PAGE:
There’s been a transformational shift in the last number of years in the way that businesses engage with customers. The same catalysts that drive the corporate world to evolve also exists for charities. Whether it be a consumer or a constituent (supporter) one thing remains the same, their expectations are higher than ever. Charities recognise that with increased customer demands and competition they need to create a new type of digital experience. A journey that is both personalised and engaging and perhaps more importantly, differentiates them from the rest.
I’ve had the pleasure to work with many charities leading the way in digital engagement and am consistently inspired by their tenacity and how they constantly challenge themselves to meet the ever changing needs of their audiences.
Trócaire, the overseas development agency for the Catholic Church of Ireland is one of those charities. It’s a great example of a non-profit organisation that is using technology in innovative ways to deliver personalised and targeted communications to their donors without having to hire additional marketing employees.
I spoke to Philippe Magry, Digital Marketing Officer at Trócaire who offered me some insight into how the organisation approached its digital strategy and how technology continues to be fundamental for their donor engagement strategy.
How has Trócaire’s approach to donor engagement changed over the last few years?
It’s changed a lot, and that’s been driven by our leadership. Money is scarce for a lot of our donors. The old way of saying “thanks for the donation” was OK at the time, but now donors are more demanding more, they want a partnership. We knew we needed to provide personalised engagement to our constituents and to do this we needed a technology that could support our global operations. Salesforce is that system - everyone in the organisation uses it and it’s been particularly important in terms of our digital strategy and donor engagement.
How did you kick off your digital strategy?
We’re constantly looking at our competitors and also at market leaders from the commercial sector to see what’s trending, and where we can improve. We pride ourselves as being one of the leaders in the Irish market but we also need to keep our eyes on other markets too, to make sure we’re always on top of our game.
At the start, we did a little segmentation based on information in Salesforce, now we’re using Journey Builder to automate emails and power our donor journeys. There was a lot of work to be done early on, outside of the technology - that’s probably one of the most important things; really understanding what it is you want to achieve and having a framework before launch.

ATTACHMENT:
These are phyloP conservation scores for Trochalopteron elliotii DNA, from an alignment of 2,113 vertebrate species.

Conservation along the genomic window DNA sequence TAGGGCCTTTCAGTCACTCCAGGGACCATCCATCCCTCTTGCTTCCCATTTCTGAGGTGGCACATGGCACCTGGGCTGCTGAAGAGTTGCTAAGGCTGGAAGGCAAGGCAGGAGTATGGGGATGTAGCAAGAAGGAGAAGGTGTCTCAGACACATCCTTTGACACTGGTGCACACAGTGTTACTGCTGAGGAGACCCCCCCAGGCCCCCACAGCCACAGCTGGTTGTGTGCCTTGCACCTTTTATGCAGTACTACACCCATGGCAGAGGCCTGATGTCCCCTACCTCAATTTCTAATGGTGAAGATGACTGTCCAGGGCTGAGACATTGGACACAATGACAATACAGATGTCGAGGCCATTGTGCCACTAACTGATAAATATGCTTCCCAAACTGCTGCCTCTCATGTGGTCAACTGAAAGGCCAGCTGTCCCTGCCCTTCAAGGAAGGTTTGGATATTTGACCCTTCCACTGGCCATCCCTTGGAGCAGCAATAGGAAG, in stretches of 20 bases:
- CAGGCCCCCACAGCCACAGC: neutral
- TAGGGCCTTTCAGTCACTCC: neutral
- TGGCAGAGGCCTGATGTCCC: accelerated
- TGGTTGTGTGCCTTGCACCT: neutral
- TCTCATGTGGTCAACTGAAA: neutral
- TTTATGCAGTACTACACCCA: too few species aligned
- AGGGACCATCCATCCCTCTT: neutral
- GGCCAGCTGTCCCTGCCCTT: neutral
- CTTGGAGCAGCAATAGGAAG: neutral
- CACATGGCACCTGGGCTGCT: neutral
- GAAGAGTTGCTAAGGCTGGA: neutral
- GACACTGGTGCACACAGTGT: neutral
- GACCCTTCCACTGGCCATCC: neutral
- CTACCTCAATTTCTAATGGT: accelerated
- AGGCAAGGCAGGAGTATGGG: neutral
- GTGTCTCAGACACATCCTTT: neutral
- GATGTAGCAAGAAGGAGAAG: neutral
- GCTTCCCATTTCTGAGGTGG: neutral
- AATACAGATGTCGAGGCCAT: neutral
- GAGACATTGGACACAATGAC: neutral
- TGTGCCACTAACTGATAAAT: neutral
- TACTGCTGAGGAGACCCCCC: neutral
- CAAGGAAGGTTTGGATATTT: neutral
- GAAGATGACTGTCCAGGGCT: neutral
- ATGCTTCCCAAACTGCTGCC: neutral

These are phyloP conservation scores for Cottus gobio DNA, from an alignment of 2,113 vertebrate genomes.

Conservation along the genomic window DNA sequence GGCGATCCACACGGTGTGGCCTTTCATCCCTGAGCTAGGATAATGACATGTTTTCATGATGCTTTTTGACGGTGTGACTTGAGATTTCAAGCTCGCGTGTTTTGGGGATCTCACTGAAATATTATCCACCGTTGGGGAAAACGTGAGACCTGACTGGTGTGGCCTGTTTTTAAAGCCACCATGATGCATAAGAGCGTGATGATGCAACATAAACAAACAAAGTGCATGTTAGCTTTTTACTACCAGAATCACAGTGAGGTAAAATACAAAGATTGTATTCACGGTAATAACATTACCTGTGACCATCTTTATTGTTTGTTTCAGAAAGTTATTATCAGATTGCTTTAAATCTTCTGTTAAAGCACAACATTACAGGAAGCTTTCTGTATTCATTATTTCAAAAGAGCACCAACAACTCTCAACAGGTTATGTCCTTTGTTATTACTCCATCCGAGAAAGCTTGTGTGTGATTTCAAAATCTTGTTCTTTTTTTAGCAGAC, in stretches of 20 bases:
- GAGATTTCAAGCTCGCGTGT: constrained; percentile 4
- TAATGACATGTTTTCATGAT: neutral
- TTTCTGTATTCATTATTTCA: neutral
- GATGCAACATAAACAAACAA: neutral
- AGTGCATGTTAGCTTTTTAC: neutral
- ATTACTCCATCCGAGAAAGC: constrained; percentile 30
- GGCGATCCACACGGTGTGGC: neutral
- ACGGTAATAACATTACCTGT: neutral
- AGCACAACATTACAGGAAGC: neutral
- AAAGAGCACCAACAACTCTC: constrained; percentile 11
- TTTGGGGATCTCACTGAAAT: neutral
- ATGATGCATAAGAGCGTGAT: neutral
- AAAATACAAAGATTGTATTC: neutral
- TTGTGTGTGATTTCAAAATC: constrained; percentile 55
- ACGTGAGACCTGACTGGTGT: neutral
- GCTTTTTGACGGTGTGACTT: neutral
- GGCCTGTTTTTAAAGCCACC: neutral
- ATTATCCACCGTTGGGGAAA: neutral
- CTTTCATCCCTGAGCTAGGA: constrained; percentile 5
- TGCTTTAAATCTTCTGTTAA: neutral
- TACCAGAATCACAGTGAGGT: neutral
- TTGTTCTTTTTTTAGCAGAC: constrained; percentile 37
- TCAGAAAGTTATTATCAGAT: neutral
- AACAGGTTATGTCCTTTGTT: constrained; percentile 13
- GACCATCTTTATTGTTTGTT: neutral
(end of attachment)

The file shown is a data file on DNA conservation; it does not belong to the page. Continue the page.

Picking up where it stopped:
How important is personalisation to your donors?
Very important. There’s so much content and email out there today that unless it’s personalised and relevant, people won’t take notice. We always aim to send our donors messages that will resonate with them - at times we’re segmenting on 12 criteria, which is pretty advanced, when you consider that some charities (and companies too), don’t segment at all. What we’ve found is that people really want to understand the impact of their donation, and we’re able automate the sharing of this information because of Salesforce.
How is marketing automation helping you raise more funds?
Like most charities, we see the biggest influx of donations around the time of humanitarian crisis, like the Syrian Crisis and the East Africa Hunger Crisis, but our development programmes continue long after that. The goal is to turn those one off donations into recurring donations to support our broader work. Having the power to automate emails means we can do this much more easily. There’s only one person in my specific role around digital. If we didn’t have the automations, I would need at least another two people to support me - it’s saving us so much time and allowing us to create better donor experiences.
What impact does technology have on fundraising?
Right now, in terms of importance, technology is at the forefront. When it comes to charity donations, everyone needs to start thinking digital - it’s fast becoming the most efficient way to reach people. Today, digital makes up roughly 10% of our income, and I believe that will double if not triple in the next few years. For us to make the most of that opportunity, we need the technology to support us.